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  2. We experienced this similar sort of effect last year when we did packing tape sculptures!!! For the time we had them stored in the classroom (while they were being worked on) it always seemed like there were just weird bodies laying around. And then when we placed each of the different sculptures? Well... that was even creepier because I was constantly forgetting that we had done it and then I would walk in a part of the campus I normally don't go and would come upon it and I would just about have a heart attack EVERY. SINGLE. TIME.

    Apart from all of the above, I so appreciate your creative and creation adventures beyond the classroom. There is nothing more fulfilling than creating things at home with my daughter and helping her to indulge her curiosities as much as I can help it. Our newest endeavor is going to be in the realm of designing and creating doll clothes and furniture because she is so into dolls lately.

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  3. I love this idea and my daughter would like to give it a try for her respiratory system project. How do you get the body cast off of your model? Also, is it cut in half and then attached to the board? Any advice would b much appreciated as I am not too artsy.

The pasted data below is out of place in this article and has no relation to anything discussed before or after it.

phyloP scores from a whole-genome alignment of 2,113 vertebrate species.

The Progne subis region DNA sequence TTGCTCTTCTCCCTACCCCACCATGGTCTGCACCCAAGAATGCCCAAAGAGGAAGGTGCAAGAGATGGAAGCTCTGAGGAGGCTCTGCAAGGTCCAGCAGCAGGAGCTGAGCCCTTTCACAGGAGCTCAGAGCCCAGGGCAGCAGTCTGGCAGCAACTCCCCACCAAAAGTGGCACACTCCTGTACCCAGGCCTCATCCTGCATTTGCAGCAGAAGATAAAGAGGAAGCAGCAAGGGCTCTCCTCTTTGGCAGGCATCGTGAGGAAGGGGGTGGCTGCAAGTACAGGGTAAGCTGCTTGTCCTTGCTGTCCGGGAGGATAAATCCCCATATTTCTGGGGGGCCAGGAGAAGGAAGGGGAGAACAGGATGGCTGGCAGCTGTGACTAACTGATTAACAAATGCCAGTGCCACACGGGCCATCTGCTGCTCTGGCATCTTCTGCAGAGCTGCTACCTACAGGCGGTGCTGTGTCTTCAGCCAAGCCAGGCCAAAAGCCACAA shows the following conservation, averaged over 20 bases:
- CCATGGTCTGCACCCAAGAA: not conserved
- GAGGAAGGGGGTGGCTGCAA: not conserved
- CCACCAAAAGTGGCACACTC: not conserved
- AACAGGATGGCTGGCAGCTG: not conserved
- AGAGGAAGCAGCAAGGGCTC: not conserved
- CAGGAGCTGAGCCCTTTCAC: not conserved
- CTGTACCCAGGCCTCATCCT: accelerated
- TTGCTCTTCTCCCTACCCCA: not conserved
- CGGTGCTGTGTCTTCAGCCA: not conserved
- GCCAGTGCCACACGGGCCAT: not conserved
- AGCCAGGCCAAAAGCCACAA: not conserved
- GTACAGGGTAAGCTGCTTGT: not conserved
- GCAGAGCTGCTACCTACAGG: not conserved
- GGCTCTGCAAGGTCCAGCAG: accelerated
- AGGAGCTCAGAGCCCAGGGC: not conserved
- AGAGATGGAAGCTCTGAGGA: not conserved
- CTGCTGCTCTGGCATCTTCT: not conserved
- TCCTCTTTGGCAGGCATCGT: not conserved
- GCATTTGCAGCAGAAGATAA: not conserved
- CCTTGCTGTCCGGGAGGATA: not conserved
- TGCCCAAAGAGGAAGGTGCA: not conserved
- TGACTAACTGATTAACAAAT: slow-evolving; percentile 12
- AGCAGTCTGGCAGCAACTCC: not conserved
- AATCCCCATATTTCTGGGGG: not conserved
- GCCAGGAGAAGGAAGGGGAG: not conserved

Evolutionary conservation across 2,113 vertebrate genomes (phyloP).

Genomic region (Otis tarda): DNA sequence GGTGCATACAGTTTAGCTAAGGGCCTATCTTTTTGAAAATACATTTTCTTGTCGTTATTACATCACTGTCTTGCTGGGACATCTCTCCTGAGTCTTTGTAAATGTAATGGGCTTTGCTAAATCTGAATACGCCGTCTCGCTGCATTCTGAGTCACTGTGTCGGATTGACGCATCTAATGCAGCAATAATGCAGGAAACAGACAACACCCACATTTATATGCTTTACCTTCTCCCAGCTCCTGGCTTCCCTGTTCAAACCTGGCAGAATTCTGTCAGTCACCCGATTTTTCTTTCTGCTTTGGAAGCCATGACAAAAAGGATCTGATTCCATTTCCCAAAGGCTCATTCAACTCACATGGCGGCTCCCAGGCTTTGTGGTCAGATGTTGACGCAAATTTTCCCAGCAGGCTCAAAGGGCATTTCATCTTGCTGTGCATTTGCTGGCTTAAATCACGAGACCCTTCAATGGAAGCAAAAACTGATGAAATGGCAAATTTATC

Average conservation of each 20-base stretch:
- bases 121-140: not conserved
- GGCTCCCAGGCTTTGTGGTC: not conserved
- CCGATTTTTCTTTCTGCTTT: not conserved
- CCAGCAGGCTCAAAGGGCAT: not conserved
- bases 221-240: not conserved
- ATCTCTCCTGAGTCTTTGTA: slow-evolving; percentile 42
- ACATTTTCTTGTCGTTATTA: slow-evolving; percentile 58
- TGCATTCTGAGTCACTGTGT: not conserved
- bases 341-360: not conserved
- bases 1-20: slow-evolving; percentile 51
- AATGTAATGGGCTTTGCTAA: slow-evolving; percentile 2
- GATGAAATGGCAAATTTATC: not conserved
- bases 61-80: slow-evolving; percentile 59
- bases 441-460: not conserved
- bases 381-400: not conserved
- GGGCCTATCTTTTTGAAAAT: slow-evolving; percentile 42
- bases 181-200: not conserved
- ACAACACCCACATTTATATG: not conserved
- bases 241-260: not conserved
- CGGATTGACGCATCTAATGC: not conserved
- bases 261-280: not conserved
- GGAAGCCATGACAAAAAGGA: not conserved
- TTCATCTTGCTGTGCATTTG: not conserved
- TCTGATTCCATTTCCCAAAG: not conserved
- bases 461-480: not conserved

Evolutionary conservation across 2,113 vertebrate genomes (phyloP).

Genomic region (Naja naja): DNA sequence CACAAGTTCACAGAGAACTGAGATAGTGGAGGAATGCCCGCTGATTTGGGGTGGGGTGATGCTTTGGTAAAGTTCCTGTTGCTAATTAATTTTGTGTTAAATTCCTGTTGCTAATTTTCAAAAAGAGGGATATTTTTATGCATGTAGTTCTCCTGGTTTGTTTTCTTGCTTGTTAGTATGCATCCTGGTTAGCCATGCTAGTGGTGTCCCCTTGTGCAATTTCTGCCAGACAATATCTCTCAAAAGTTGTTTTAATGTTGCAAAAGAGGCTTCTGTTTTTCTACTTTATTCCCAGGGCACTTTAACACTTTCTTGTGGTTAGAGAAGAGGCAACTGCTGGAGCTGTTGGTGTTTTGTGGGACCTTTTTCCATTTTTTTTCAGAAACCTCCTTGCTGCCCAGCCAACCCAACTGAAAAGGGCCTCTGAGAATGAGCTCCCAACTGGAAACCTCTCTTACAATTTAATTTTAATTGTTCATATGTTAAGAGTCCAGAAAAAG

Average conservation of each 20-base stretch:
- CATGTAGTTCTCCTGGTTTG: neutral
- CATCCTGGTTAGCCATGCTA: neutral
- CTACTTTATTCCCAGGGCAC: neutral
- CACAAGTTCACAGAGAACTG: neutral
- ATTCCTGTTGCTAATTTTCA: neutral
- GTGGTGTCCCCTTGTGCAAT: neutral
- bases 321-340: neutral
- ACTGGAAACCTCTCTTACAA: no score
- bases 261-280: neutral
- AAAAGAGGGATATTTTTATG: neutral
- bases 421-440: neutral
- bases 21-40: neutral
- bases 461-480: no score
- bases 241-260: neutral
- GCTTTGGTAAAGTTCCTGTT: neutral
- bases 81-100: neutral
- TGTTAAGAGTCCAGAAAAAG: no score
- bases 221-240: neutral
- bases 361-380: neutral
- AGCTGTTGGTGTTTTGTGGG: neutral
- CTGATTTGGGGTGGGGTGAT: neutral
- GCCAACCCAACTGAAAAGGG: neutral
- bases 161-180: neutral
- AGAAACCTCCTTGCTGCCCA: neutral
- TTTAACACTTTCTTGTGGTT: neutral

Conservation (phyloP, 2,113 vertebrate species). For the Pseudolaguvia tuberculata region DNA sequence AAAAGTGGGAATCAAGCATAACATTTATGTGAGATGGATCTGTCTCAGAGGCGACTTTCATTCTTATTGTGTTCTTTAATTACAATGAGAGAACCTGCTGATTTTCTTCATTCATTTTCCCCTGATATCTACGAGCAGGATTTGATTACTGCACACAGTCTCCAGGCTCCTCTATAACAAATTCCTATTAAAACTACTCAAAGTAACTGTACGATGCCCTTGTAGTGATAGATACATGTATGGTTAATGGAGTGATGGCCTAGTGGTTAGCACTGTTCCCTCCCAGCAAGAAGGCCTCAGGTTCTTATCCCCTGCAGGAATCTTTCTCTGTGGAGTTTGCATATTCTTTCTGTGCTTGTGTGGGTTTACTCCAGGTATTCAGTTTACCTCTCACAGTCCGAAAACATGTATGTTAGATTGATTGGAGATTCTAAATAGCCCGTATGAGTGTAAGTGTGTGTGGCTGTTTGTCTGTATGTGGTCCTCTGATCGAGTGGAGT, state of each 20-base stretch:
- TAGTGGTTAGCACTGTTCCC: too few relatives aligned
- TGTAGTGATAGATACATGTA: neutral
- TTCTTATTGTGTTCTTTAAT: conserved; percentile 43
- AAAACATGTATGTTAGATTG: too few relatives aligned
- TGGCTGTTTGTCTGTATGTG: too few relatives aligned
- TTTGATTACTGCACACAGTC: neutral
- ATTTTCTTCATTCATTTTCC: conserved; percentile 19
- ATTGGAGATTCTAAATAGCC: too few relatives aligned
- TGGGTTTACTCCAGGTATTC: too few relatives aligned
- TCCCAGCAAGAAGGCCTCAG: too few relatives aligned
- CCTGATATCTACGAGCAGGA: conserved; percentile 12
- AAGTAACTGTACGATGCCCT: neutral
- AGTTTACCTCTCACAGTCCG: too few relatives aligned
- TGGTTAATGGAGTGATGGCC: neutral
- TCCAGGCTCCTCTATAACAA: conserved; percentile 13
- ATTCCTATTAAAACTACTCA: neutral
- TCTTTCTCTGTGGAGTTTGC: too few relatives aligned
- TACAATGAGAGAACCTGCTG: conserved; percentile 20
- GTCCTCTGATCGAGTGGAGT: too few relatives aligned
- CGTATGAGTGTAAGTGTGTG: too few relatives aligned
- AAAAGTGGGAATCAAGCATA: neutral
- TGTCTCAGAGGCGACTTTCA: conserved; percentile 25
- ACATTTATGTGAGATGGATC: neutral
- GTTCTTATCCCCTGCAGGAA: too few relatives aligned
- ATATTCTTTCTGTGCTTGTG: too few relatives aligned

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  4. Hi WG! The model needs to have a generous coat of petroleum jelly on his or her skin to keep the mold from sticking to the body. My son was shirtless, but you could put on an old, snug-fitting tank top that you don't mind sacrificing (the plaster will never come out). The strips are layered on only on half of the body--have your daughter lay on her back and once you get to covering her sides, just go straight down and not underneath her (that would make the piece very hard to remove if it goes around to her back. You can also remove the plaster cast once it has set and then lay it on the table and add plaster strips that come down and touch the table surface. This will give you some way to attach the piece to the display board. I had my son add those pieces since he had been removed from the mold and wanted to work with the plaster strips himself. My husband helped my son cut the square in the chest cavity as seen in the related post. If you aren't handy or don't have the proper tools for this, you may want to layer the strips so there is a hole in that area when you begin. Then you don't have to worry about that later on. Or your daughter could just paint on the details of the lungs, etc. Good luck! Let me know how it goes--send me some pics at bpettus02@gmail.com. I'd love to see it! Take care, Mrs. P